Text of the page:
Tuesday, July 9, 2013

The Name of the Star by Maureen Johnson

The Name of the Star (Shades of London, #1)The Name of the Star by Maureen Johnson
My rating: 3 of 5 stars

Format: Audio (CDs)
Narrated By: Nicola Barber
Original Publication Year: 2011
Genre(s): YA, Urban Fantasy, Mystery
Series: Shades of London (#1)
Awards: Edgar Award Nominee for Best Young Adult

Rory Devereaux is a Louisiana teenager who gets an opportunity to spend her senior year of high school in England. She chooses to attend a prestigious boarding school called Wexford, located in London’s East End in the White Chapel Area. Rory has the misfortune of arriving at her new school just as a series of grisly murders begin that seem to be copies of those by Jack the Ripper over a century earlier. While most of England is gripped by Rippermania, Rory is too caught up in adjusting to her new school to take much notice until she sees a man that nobody else can see on the night of the third murder. Suddenly, she is playing a central role in the investigation to catch the “new” Ripper.

Despite the fact that this wasn’t entirely what I expected (when I skimmed the back cover I assumed that this was a historical that took place during the original Ripper killings), I found myself quite enjoying the book. There is plenty to unravel and even if some of the mysteries can be seen a mile off some are quite surprising and all lead to a pretty interesting story.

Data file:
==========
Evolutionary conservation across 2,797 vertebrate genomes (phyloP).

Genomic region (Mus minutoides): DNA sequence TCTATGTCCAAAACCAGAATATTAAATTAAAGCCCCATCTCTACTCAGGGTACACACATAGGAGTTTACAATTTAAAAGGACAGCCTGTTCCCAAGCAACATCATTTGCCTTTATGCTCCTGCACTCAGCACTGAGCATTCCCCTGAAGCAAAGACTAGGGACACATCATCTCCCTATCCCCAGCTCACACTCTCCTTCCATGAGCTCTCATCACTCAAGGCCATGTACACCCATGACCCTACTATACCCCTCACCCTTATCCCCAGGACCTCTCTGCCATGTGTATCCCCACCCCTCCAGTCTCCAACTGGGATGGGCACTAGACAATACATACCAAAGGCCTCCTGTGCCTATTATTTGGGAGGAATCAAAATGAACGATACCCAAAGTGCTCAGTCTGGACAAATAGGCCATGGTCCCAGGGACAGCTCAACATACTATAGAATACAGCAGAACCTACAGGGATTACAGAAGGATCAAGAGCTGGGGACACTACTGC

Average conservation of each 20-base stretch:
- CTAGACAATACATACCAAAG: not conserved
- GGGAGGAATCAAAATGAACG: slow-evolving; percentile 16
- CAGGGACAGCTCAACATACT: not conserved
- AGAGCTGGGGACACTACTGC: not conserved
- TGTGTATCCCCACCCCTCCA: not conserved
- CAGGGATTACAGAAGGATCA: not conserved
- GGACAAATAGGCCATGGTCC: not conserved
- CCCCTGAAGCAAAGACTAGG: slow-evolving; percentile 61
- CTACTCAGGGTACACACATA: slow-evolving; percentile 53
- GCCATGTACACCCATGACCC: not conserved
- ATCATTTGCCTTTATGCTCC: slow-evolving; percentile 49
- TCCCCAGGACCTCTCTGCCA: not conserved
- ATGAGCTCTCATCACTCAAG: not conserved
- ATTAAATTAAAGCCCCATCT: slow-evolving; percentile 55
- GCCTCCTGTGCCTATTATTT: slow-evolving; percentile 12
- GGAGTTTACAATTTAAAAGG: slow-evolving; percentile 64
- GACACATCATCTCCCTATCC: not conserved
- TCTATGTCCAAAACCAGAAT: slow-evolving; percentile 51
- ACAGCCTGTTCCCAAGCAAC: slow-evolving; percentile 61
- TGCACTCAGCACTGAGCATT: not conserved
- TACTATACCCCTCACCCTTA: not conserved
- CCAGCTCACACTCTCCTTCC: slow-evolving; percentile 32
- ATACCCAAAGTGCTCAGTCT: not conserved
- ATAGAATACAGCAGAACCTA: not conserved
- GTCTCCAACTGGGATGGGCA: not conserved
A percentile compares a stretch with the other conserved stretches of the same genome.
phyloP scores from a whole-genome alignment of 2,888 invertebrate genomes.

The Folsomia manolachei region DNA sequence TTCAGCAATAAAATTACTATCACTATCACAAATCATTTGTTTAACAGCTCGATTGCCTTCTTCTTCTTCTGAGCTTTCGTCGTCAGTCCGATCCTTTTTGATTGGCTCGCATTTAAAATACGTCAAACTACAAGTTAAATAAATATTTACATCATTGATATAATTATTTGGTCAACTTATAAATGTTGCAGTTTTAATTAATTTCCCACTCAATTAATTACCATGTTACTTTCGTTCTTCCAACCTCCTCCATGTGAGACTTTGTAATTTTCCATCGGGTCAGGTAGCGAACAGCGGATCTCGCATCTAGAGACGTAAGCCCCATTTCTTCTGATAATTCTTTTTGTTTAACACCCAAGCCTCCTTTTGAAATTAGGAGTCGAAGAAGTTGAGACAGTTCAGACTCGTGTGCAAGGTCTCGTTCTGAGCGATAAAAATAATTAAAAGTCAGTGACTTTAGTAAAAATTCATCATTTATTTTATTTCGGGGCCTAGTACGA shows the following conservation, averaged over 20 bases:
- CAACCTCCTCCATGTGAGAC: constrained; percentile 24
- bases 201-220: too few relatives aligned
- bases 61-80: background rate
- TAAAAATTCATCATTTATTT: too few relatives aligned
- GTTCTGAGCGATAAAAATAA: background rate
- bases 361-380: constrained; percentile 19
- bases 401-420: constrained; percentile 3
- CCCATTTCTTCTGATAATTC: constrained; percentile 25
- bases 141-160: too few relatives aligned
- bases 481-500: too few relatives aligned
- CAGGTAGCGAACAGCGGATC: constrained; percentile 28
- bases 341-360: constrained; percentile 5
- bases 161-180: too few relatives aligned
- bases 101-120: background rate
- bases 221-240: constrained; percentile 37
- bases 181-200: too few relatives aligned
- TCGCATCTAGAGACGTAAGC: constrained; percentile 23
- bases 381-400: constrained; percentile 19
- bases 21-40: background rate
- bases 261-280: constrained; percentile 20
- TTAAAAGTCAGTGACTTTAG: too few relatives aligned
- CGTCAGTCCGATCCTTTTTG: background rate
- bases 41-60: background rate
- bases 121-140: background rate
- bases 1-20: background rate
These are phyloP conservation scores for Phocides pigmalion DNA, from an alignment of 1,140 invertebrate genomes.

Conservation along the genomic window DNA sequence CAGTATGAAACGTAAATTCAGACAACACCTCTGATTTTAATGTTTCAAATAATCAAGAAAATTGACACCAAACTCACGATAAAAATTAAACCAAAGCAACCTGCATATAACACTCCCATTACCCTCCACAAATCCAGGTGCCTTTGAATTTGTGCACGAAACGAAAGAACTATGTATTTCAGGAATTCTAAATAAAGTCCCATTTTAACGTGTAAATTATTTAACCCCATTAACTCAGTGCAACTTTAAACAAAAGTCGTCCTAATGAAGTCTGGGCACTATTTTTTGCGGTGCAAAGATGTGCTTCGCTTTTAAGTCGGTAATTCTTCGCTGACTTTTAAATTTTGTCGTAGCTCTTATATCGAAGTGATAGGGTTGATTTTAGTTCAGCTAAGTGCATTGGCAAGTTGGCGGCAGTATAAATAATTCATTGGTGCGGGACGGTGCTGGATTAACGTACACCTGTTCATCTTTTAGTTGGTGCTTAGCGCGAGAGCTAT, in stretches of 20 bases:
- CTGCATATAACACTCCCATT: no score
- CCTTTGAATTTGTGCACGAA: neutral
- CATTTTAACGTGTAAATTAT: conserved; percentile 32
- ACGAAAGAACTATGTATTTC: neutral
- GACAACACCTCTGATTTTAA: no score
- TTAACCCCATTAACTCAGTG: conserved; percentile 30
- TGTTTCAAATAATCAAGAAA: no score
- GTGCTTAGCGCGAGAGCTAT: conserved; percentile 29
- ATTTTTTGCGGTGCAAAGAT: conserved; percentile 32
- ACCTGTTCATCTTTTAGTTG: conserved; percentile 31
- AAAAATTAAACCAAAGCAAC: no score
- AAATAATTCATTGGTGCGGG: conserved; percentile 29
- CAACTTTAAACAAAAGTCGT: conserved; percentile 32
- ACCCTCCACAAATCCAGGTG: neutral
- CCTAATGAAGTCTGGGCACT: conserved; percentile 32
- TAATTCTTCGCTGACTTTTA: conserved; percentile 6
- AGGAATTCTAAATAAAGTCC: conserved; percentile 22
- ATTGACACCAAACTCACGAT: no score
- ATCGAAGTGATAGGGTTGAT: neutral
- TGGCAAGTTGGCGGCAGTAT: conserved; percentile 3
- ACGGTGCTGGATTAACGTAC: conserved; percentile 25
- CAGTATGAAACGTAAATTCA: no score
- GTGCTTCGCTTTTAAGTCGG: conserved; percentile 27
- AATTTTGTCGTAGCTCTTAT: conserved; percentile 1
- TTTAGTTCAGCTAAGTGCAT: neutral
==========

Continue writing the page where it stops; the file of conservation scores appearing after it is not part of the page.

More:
One thing I frequently struggle with when reading young adult literature is trouble connecting with the characters. I didn’t have that problem here. Rory may be a little stereotypically “Louisianan” but she’s got a good sense of humor and is pretty believably teenage but not in any kind of annoying way. There are some points where she acts in a somewhat unbelievable manner to steer the plot but there is a pretty effective attempt to explain the actions and they aren’t ignored, which deserves some credit.

Nicola Barber’s reading is a little rough at first mostly with Rory who occasionally sounds vaguely Australian rather than Louisianan. But she eventually settles into the voices and overall does a good job.

In the end, this was a fun enough read and while I’m not chomping at the bit to start book two in the series I do plan on getting to it eventually.

One final comment is that this also wins the award for most oddly misleading cover.  There is only one minor character with red hair and as far as I can remember no one ever where's a top hat.  So what exactly is going on on the cover?

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